The only ones: how China's single-child policy doubled the agony of parents

The woman had brought pyjamas and a change of clothes for her only child, a student at the Hanwang Technical College, devastated by the earthquake two days ago which left thousands of parents childless. "My son is studying in this school and I'm waiting for the police to dig him up. I still hope he's alive," she said at the gate of the college, where soldiers in camouflage fatigues brought out bodies of the young victims of the quake and laid them in front of the gates. When the school director broke the news that her son had died in the quake she shook with grief.

Outliving your offspring is an unbearable prospect, but the death of a child takes on an especially horrific dimension for many of the parents of child victims of the Sichuan earthquake, an edge of intolerable cruelty.

Under the one-child policy, imposed in 1979 as a way of reining in population growth already running at dangerously high levels in the world's most populous nation, most families are limited to one child. The worst natural disaster to hit China in 30 years has brought the spotlight to bear on one of the country's most controversial policies of social engineering, and highlighted how this policy puts unbearable pressure on many families in contemporary China.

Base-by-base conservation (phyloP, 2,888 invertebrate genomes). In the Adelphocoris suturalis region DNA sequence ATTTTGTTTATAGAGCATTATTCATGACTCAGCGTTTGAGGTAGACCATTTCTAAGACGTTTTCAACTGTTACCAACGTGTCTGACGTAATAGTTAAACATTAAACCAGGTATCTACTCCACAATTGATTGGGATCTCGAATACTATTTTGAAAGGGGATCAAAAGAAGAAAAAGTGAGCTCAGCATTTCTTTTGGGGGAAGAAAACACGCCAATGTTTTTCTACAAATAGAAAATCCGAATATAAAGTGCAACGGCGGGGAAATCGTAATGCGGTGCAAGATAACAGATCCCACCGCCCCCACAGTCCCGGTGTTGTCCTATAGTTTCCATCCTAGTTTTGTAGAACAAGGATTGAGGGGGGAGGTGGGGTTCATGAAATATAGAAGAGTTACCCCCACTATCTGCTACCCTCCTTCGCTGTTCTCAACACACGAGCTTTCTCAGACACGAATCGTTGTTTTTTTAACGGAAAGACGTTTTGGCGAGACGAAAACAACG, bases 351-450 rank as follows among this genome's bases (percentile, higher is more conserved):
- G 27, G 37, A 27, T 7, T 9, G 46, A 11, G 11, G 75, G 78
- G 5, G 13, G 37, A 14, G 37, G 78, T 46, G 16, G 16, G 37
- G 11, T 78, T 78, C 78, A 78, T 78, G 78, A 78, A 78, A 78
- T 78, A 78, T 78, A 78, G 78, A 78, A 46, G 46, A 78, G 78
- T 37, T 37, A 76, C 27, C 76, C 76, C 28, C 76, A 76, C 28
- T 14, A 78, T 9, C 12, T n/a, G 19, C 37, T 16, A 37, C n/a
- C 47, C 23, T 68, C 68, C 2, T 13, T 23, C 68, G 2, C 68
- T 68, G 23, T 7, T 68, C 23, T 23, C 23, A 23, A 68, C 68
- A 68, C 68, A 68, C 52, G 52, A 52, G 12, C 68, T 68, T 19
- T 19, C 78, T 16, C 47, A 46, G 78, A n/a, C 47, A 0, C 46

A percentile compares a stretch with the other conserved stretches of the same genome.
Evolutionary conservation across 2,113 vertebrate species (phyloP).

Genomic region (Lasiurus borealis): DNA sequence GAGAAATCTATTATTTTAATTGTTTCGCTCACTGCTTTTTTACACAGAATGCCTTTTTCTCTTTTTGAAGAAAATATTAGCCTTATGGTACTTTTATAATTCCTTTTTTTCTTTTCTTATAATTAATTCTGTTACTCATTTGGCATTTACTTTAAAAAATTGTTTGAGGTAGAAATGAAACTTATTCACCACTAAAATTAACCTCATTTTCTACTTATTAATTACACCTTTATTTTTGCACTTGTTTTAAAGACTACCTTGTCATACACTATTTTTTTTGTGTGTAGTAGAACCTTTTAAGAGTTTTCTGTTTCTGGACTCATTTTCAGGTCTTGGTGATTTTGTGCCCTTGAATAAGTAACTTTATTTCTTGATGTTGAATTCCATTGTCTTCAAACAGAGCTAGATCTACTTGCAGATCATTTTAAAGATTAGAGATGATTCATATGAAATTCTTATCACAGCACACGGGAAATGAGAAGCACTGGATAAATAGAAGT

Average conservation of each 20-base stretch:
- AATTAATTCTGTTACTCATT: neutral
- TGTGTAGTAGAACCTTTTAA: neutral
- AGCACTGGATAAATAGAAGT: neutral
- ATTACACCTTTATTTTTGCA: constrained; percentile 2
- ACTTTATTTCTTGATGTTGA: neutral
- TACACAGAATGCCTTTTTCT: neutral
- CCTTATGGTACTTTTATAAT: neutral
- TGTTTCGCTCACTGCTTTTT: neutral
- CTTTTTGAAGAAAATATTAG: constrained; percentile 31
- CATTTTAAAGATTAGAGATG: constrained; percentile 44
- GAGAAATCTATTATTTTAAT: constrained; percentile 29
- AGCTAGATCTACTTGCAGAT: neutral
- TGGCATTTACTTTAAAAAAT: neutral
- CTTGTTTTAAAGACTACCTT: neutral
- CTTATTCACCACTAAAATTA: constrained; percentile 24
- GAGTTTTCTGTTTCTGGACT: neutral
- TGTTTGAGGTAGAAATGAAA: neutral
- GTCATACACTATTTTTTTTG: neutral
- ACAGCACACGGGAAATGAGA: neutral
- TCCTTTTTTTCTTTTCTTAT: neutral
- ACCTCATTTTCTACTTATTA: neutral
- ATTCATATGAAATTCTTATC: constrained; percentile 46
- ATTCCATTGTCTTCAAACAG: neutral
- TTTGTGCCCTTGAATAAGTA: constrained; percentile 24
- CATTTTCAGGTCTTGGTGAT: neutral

Overworked rescuers all around Hanwang were besieged by frantic parents, begging the soldiers and volunteers to dig out their relatives. One mother banged on the chest of a People's Liberation Army (PLA) officer – not something done lightly – saying, "Rescue my child". Clearly struggling to maintain composure, the rescuers said they had to focus on digging for survivors in areas where hundreds had been lost, and didn't have the resources to look for individual children.

Such was the extent of her grief that when parts of a building's front started to rain down on the street in which we stood, forcing dozens of us to run for cover, she remained outside the house, wailing uncontrollably.

What clearly struck a chord with the PLA officer, and made his tough decision almost intolerable, was when the parents said: "This is our only son." In a country where couples are largely confined to having one child, this entreaty is particularly hard to ignore.

Last night, as help began to arrive in some of the hardest-to-reach areas, some victims trapped for more than two days under collapsed buildings were still being pulled out alive. Doctors and nurses were treating survivors in the street because hospitals had been flattened by the disaster, as helicopters hovered overhead, dropping food and medicine to isolated towns as part of the mobilization of 100,000 troops and police for the relief effort.